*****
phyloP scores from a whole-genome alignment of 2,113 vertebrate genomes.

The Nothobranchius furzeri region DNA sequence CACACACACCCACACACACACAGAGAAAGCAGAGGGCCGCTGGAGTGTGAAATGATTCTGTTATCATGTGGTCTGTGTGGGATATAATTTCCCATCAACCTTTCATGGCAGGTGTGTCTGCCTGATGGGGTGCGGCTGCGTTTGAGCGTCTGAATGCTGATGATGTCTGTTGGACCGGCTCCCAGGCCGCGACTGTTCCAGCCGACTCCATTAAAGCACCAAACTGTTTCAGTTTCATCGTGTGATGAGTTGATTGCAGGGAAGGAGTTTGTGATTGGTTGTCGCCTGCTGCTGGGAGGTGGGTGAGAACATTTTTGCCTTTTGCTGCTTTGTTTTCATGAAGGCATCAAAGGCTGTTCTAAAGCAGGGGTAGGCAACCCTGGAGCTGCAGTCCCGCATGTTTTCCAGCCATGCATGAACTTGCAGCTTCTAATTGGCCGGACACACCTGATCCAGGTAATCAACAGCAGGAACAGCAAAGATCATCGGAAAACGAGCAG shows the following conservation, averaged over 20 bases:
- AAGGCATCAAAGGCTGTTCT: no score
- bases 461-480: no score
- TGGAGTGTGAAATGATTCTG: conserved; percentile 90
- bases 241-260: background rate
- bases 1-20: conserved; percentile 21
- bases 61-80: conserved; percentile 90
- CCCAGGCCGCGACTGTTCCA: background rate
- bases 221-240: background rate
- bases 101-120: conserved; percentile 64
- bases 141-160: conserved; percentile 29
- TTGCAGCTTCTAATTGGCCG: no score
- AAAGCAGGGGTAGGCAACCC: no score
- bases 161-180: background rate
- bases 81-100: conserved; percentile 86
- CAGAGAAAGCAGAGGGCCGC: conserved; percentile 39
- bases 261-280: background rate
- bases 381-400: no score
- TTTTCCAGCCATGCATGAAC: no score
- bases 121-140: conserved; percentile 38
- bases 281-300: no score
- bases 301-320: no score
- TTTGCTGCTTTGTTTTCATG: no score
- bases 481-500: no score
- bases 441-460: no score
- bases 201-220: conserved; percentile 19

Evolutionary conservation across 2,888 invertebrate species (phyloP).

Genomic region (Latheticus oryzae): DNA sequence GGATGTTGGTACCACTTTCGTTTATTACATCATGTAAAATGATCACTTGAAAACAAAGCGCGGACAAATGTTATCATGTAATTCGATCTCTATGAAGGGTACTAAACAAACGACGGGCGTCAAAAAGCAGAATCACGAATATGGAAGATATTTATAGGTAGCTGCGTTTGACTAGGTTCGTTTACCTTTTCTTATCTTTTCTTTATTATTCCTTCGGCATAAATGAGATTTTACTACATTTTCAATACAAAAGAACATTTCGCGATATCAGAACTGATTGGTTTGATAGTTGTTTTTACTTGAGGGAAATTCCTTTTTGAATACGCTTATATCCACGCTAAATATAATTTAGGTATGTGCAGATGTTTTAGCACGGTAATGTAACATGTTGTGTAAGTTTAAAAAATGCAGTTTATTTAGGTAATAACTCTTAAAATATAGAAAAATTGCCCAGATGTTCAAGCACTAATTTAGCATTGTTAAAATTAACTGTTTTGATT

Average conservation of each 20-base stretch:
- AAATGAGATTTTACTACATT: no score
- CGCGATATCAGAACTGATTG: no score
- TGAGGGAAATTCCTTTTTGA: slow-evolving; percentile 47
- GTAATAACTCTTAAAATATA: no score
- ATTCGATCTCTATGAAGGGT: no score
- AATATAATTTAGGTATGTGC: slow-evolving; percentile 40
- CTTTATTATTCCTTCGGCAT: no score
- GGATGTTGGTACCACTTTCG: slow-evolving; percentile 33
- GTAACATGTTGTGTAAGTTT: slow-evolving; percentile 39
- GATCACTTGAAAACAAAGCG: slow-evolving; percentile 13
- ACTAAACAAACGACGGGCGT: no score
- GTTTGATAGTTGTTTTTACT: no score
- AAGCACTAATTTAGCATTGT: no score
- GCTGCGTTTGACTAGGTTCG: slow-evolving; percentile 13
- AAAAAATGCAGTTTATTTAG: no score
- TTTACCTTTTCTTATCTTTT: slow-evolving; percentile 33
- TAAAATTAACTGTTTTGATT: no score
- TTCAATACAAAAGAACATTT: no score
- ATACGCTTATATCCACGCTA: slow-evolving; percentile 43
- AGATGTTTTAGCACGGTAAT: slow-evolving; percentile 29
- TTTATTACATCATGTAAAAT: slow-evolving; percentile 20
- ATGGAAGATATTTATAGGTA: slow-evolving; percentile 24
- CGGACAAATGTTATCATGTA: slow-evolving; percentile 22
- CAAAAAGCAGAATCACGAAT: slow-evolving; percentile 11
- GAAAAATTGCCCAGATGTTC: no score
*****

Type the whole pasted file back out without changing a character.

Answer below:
phyloP scores from a whole-genome alignment of 2,113 vertebrate genomes.

The Nothobranchius furzeri region DNA sequence CACACACACCCACACACACACAGAGAAAGCAGAGGGCCGCTGGAGTGTGAAATGATTCTGTTATCATGTGGTCTGTGTGGGATATAATTTCCCATCAACCTTTCATGGCAGGTGTGTCTGCCTGATGGGGTGCGGCTGCGTTTGAGCGTCTGAATGCTGATGATGTCTGTTGGACCGGCTCCCAGGCCGCGACTGTTCCAGCCGACTCCATTAAAGCACCAAACTGTTTCAGTTTCATCGTGTGATGAGTTGATTGCAGGGAAGGAGTTTGTGATTGGTTGTCGCCTGCTGCTGGGAGGTGGGTGAGAACATTTTTGCCTTTTGCTGCTTTGTTTTCATGAAGGCATCAAAGGCTGTTCTAAAGCAGGGGTAGGCAACCCTGGAGCTGCAGTCCCGCATGTTTTCCAGCCATGCATGAACTTGCAGCTTCTAATTGGCCGGACACACCTGATCCAGGTAATCAACAGCAGGAACAGCAAAGATCATCGGAAAACGAGCAG shows the following conservation, averaged over 20 bases:
- AAGGCATCAAAGGCTGTTCT: no score
- bases 461-480: no score
- TGGAGTGTGAAATGATTCTG: conserved; percentile 90
- bases 241-260: background rate
- bases 1-20: conserved; percentile 21
- bases 61-80: conserved; percentile 90
- CCCAGGCCGCGACTGTTCCA: background rate
- bases 221-240: background rate
- bases 101-120: conserved; percentile 64
- bases 141-160: conserved; percentile 29
- TTGCAGCTTCTAATTGGCCG: no score
- AAAGCAGGGGTAGGCAACCC: no score
- bases 161-180: background rate
- bases 81-100: conserved; percentile 86
- CAGAGAAAGCAGAGGGCCGC: conserved; percentile 39
- bases 261-280: background rate
- bases 381-400: no score
- TTTTCCAGCCATGCATGAAC: no score
- bases 121-140: conserved; percentile 38
- bases 281-300: no score
- bases 301-320: no score
- TTTGCTGCTTTGTTTTCATG: no score
- bases 481-500: no score
- bases 441-460: no score
- bases 201-220: conserved; percentile 19

Evolutionary conservation across 2,888 invertebrate species (phyloP).

Genomic region (Latheticus oryzae): DNA sequence GGATGTTGGTACCACTTTCGTTTATTACATCATGTAAAATGATCACTTGAAAACAAAGCGCGGACAAATGTTATCATGTAATTCGATCTCTATGAAGGGTACTAAACAAACGACGGGCGTCAAAAAGCAGAATCACGAATATGGAAGATATTTATAGGTAGCTGCGTTTGACTAGGTTCGTTTACCTTTTCTTATCTTTTCTTTATTATTCCTTCGGCATAAATGAGATTTTACTACATTTTCAATACAAAAGAACATTTCGCGATATCAGAACTGATTGGTTTGATAGTTGTTTTTACTTGAGGGAAATTCCTTTTTGAATACGCTTATATCCACGCTAAATATAATTTAGGTATGTGCAGATGTTTTAGCACGGTAATGTAACATGTTGTGTAAGTTTAAAAAATGCAGTTTATTTAGGTAATAACTCTTAAAATATAGAAAAATTGCCCAGATGTTCAAGCACTAATTTAGCATTGTTAAAATTAACTGTTTTGATT

Average conservation of each 20-base stretch:
- AAATGAGATTTTACTACATT: no score
- CGCGATATCAGAACTGATTG: no score
- TGAGGGAAATTCCTTTTTGA: slow-evolving; percentile 47
- GTAATAACTCTTAAAATATA: no score
- ATTCGATCTCTATGAAGGGT: no score
- AATATAATTTAGGTATGTGC: slow-evolving; percentile 40
- CTTTATTATTCCTTCGGCAT: no score
- GGATGTTGGTACCACTTTCG: slow-evolving; percentile 33
- GTAACATGTTGTGTAAGTTT: slow-evolving; percentile 39
- GATCACTTGAAAACAAAGCG: slow-evolving; percentile 13
- ACTAAACAAACGACGGGCGT: no score
- GTTTGATAGTTGTTTTTACT: no score
- AAGCACTAATTTAGCATTGT: no score
- GCTGCGTTTGACTAGGTTCG: slow-evolving; percentile 13
- AAAAAATGCAGTTTATTTAG: no score
- TTTACCTTTTCTTATCTTTT: slow-evolving; percentile 33
- TAAAATTAACTGTTTTGATT: no score
- TTCAATACAAAAGAACATTT: no score
- ATACGCTTATATCCACGCTA: slow-evolving; percentile 43
- AGATGTTTTAGCACGGTAAT: slow-evolving; percentile 29
- TTTATTACATCATGTAAAAT: slow-evolving; percentile 20
- ATGGAAGATATTTATAGGTA: slow-evolving; percentile 24
- CGGACAAATGTTATCATGTA: slow-evolving; percentile 22
- CAAAAAGCAGAATCACGAAT: slow-evolving; percentile 11
- GAAAAATTGCCCAGATGTTC: no score